“Thing is, I can just picture him meeting some girl, and getting involved in some wild folly…”
Paul Chadwick is one of the cornerstones of Dark Horse’s creator-owned comics. Hell, he can be considered part of the foundation since his Concrete appeared in the very first issue of Dark Horse Presents. Like Stan Sakai, I think his work definitely should be talked about much more often.
Concrete as a series is a bit of a weird one. Despite the titular character having an artificial body, his mind being placed there by aliens, the series is steeped in reality. It’s most often slice-of-life tales, with some humour and a fair amount of philosophical introspection. With Concrete: Killer Smile, Chadwick, along with Jed Hotchkiss and Bill Spicer, took a different, darker path with a thriller.
The story focuses on Concrete’s assistant and chauffeur, Larry Munro, as he’s kidnapped on his way to driving Concrete to an appointment. He starts by flirting with a woman at a gas station. Then soon finds himself a hostage of her pyromaniac boyfriend. What follows is a deadly drive across Los Angeles at gunpoint, blowing up a gas station, cars, and more, as Larry and his captors work to evade police. For a while anyway, as the boyfriend is intent on going out in a blaze of glory.
It’s very much a change of pace for Concrete, though there are a number of well-placed humorous notes to buffer the tension. I also particularly enjoy the flashbacks. They give us more on the childhoods and backstory for the two criminals and Larry. It fleshes out the characters very nicely, giving us a better insight into the trauma that helped shape the kidnappers. There’s an interesting literary quality to it. It also gives Bill Spicer even more opportunity to change up his letters. Like how the series also often utilizes thought bubbles to great effect.
Chadwick’s art style here is open and naturalistic. There’s a realism and a simplicity to his people that reminds me of other ’80s artists. Particularly June Brigman, Thomas Yeates, and Ron Randall. Though for some reason his Larry always reminded me of George Pérez’s Terry Long from New Teen Titans. Might just be the beard. I’m not sure if there’s a common influence, especially with Jed Hotchkiss providing inks, but the hashes, shading, and figure work to me hearken back to Hal Foster. It’s beautiful work. With the realism of the other characters making the absurdity of Concrete’s golem-like form stand out all the more.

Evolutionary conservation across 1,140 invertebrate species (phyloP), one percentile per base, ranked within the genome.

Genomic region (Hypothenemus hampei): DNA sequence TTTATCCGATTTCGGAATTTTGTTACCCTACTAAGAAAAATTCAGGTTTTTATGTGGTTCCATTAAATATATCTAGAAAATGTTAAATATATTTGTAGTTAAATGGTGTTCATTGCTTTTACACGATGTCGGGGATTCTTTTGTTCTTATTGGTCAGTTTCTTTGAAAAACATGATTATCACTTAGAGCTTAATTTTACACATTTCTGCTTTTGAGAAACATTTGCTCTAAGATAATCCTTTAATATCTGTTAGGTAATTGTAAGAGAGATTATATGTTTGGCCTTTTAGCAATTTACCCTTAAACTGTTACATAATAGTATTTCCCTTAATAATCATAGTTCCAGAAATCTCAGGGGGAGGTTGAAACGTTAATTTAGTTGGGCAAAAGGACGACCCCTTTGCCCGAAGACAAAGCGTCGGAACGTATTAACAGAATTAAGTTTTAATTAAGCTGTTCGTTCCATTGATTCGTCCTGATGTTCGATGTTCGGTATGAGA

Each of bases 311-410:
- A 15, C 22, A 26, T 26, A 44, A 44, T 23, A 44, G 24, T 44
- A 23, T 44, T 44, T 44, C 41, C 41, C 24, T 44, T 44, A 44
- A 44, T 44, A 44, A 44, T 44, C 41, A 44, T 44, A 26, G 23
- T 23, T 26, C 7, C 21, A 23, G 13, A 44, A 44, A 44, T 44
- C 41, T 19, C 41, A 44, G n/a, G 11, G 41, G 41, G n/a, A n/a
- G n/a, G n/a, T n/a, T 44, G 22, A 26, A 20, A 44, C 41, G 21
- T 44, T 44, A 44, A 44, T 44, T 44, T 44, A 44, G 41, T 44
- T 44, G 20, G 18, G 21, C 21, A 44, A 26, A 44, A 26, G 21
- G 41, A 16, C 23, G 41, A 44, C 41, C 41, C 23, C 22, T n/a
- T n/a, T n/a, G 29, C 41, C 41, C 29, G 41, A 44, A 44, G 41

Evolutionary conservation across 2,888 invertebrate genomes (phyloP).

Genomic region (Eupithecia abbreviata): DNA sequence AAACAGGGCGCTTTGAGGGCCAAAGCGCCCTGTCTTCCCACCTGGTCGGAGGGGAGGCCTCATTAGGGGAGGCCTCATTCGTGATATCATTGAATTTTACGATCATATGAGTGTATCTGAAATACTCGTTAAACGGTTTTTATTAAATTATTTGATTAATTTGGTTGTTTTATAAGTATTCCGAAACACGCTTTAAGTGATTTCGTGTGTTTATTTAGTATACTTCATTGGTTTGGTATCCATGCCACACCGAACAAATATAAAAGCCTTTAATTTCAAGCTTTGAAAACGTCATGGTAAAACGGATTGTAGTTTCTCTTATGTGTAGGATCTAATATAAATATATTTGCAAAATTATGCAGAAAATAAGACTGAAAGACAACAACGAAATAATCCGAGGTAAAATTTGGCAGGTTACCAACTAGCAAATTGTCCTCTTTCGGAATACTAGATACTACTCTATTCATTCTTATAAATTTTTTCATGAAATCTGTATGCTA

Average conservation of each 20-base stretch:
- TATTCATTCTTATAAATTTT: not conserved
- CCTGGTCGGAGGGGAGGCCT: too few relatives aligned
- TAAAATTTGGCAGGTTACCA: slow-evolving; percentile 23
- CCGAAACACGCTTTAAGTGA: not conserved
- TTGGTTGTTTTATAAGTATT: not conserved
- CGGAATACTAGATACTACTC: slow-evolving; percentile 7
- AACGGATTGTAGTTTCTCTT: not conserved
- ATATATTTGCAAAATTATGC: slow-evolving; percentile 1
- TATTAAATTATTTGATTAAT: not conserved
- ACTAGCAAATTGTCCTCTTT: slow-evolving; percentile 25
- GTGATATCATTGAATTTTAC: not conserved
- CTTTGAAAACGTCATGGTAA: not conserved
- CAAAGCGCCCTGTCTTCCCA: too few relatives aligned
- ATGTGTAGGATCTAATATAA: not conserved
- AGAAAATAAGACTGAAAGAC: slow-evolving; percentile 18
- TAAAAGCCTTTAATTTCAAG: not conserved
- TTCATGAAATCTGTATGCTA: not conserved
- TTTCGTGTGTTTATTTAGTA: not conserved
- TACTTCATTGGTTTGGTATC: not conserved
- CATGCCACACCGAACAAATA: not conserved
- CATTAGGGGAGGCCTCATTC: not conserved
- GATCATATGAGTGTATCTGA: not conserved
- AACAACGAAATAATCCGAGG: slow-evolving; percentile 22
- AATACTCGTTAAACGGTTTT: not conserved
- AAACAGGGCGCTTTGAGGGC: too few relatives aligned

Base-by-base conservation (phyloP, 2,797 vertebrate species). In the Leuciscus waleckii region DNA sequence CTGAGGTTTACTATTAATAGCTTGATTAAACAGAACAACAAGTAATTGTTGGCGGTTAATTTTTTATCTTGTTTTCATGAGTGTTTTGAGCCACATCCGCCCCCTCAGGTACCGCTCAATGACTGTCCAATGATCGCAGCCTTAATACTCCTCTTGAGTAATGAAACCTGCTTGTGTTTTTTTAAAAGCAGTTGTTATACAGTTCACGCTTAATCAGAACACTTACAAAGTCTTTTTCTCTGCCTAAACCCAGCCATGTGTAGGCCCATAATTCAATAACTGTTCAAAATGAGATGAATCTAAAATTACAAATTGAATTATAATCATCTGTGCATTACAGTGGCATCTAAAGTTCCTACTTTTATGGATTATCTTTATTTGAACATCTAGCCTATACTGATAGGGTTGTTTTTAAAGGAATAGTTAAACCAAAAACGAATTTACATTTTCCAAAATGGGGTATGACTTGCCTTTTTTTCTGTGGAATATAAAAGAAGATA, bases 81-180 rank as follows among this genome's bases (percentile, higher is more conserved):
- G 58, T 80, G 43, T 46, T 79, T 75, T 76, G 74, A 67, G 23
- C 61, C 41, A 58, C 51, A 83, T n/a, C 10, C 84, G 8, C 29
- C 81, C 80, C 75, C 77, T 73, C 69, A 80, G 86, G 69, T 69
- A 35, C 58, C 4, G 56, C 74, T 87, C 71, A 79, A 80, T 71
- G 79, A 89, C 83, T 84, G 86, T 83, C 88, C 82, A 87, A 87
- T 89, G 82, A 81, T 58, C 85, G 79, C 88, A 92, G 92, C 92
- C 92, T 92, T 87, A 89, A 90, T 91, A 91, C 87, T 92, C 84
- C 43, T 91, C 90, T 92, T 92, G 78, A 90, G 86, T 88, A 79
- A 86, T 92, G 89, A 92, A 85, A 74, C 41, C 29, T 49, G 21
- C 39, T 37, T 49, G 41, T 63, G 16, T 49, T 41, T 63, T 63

In the most recent editions, how the stories are collected is also quite interesting. Although there is a continuing story across the various series, especially among the major instalments, these collections (circa 2006) are done thematically. It essentially means that you really can read them in mostly any order. Along with the four-issue series of Concrete: Killer Smile, the fourth volume (which shares the mini-series’ title), also includes some of the other darker entries into the character’s history as well as the 100 Horrors back-up feature.
Concrete – Killer Smile by Chadwick, Hotchkiss, and Spicer is a gripping thrill ride of being in the wrong place at the wrong time, trying to hit on the wrong woman.
Classic Comic Compendium: Concrete – Killer Smile
Concrete – Killer Smile
Writer & Artist: Paul Chadwick
Art Assist: Jed Hotchkiss
Letterer: Bill Spicer
Publisher: Dark Horse
Release Date: July – October 1994
Available collected in Concrete – Volume 4: Killer Smile
Read past entries in the Classic Comic Compendium!